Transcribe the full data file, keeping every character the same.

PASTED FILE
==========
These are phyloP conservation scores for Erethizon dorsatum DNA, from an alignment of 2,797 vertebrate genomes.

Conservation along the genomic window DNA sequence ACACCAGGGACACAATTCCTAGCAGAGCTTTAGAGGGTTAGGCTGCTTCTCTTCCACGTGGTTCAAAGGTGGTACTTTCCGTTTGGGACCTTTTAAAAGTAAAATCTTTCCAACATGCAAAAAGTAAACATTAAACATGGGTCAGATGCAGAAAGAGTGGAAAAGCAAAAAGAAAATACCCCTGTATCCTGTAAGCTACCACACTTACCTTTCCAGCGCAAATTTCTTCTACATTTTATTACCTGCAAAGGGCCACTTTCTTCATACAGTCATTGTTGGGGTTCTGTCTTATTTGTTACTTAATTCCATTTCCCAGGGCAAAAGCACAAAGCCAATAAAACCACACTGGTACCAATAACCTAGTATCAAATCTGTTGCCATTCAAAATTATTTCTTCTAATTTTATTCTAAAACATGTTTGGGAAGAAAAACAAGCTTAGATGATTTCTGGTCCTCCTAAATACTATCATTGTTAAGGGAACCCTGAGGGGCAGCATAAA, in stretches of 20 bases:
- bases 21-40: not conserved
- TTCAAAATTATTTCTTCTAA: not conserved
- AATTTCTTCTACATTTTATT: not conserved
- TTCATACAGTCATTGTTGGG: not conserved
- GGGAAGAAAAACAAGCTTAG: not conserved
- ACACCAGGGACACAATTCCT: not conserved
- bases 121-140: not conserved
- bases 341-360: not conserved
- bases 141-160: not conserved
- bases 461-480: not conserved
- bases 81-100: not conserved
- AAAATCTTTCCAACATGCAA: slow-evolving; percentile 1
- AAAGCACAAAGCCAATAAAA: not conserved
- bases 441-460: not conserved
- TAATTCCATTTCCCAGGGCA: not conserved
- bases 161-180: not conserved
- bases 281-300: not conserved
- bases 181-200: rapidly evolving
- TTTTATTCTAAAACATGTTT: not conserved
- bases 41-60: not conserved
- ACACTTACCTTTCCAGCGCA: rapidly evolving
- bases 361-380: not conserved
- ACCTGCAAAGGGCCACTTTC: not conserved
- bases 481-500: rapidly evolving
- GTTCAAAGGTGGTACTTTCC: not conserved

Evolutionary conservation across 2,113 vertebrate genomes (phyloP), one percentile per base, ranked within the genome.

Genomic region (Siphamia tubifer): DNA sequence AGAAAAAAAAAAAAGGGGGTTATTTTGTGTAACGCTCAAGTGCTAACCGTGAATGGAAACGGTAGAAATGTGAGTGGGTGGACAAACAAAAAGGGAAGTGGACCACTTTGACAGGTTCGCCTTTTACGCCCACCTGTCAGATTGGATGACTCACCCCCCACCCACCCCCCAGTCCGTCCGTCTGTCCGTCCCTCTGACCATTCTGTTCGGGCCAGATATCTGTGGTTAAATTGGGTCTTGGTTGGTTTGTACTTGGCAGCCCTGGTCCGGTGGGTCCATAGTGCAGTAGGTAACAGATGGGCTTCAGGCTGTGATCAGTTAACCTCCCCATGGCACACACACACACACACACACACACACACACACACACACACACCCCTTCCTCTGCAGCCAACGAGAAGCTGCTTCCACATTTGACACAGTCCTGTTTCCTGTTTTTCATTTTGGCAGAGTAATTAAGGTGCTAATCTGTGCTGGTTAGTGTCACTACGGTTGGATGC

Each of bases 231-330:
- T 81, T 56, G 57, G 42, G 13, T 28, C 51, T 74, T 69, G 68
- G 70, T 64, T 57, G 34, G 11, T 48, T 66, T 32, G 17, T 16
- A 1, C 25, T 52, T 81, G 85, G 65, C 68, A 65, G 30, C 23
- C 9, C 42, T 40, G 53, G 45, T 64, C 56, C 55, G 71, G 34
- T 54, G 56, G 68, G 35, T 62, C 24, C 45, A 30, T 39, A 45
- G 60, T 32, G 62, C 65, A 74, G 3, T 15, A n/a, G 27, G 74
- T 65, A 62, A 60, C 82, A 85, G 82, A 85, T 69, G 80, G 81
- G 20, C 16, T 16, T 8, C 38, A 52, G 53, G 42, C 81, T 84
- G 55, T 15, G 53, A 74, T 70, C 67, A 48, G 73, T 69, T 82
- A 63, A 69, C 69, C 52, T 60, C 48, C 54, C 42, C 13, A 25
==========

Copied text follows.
These are phyloP conservation scores for Erethizon dorsatum DNA, from an alignment of 2,797 vertebrate genomes.

Conservation along the genomic window DNA sequence ACACCAGGGACACAATTCCTAGCAGAGCTTTAGAGGGTTAGGCTGCTTCTCTTCCACGTGGTTCAAAGGTGGTACTTTCCGTTTGGGACCTTTTAAAAGTAAAATCTTTCCAACATGCAAAAAGTAAACATTAAACATGGGTCAGATGCAGAAAGAGTGGAAAAGCAAAAAGAAAATACCCCTGTATCCTGTAAGCTACCACACTTACCTTTCCAGCGCAAATTTCTTCTACATTTTATTACCTGCAAAGGGCCACTTTCTTCATACAGTCATTGTTGGGGTTCTGTCTTATTTGTTACTTAATTCCATTTCCCAGGGCAAAAGCACAAAGCCAATAAAACCACACTGGTACCAATAACCTAGTATCAAATCTGTTGCCATTCAAAATTATTTCTTCTAATTTTATTCTAAAACATGTTTGGGAAGAAAAACAAGCTTAGATGATTTCTGGTCCTCCTAAATACTATCATTGTTAAGGGAACCCTGAGGGGCAGCATAAA, in stretches of 20 bases:
- bases 21-40: not conserved
- TTCAAAATTATTTCTTCTAA: not conserved
- AATTTCTTCTACATTTTATT: not conserved
- TTCATACAGTCATTGTTGGG: not conserved
- GGGAAGAAAAACAAGCTTAG: not conserved
- ACACCAGGGACACAATTCCT: not conserved
- bases 121-140: not conserved
- bases 341-360: not conserved
- bases 141-160: not conserved
- bases 461-480: not conserved
- bases 81-100: not conserved
- AAAATCTTTCCAACATGCAA: slow-evolving; percentile 1
- AAAGCACAAAGCCAATAAAA: not conserved
- bases 441-460: not conserved
- TAATTCCATTTCCCAGGGCA: not conserved
- bases 161-180: not conserved
- bases 281-300: not conserved
- bases 181-200: rapidly evolving
- TTTTATTCTAAAACATGTTT: not conserved
- bases 41-60: not conserved
- ACACTTACCTTTCCAGCGCA: rapidly evolving
- bases 361-380: not conserved
- ACCTGCAAAGGGCCACTTTC: not conserved
- bases 481-500: rapidly evolving
- GTTCAAAGGTGGTACTTTCC: not conserved

Evolutionary conservation across 2,113 vertebrate genomes (phyloP), one percentile per base, ranked within the genome.

Genomic region (Siphamia tubifer): DNA sequence AGAAAAAAAAAAAAGGGGGTTATTTTGTGTAACGCTCAAGTGCTAACCGTGAATGGAAACGGTAGAAATGTGAGTGGGTGGACAAACAAAAAGGGAAGTGGACCACTTTGACAGGTTCGCCTTTTACGCCCACCTGTCAGATTGGATGACTCACCCCCCACCCACCCCCCAGTCCGTCCGTCTGTCCGTCCCTCTGACCATTCTGTTCGGGCCAGATATCTGTGGTTAAATTGGGTCTTGGTTGGTTTGTACTTGGCAGCCCTGGTCCGGTGGGTCCATAGTGCAGTAGGTAACAGATGGGCTTCAGGCTGTGATCAGTTAACCTCCCCATGGCACACACACACACACACACACACACACACACACACACACACACCCCTTCCTCTGCAGCCAACGAGAAGCTGCTTCCACATTTGACACAGTCCTGTTTCCTGTTTTTCATTTTGGCAGAGTAATTAAGGTGCTAATCTGTGCTGGTTAGTGTCACTACGGTTGGATGC

Each of bases 231-330:
- T 81, T 56, G 57, G 42, G 13, T 28, C 51, T 74, T 69, G 68
- G 70, T 64, T 57, G 34, G 11, T 48, T 66, T 32, G 17, T 16
- A 1, C 25, T 52, T 81, G 85, G 65, C 68, A 65, G 30, C 23
- C 9, C 42, T 40, G 53, G 45, T 64, C 56, C 55, G 71, G 34
- T 54, G 56, G 68, G 35, T 62, C 24, C 45, A 30, T 39, A 45
- G 60, T 32, G 62, C 65, A 74, G 3, T 15, A n/a, G 27, G 74
- T 65, A 62, A 60, C 82, A 85, G 82, A 85, T 69, G 80, G 81
- G 20, C 16, T 16, T 8, C 38, A 52, G 53, G 42, C 81, T 84
- G 55, T 15, G 53, A 74, T 70, C 67, A 48, G 73, T 69, T 82
- A 63, A 69, C 69, C 52, T 60, C 48, C 54, C 42, C 13, A 25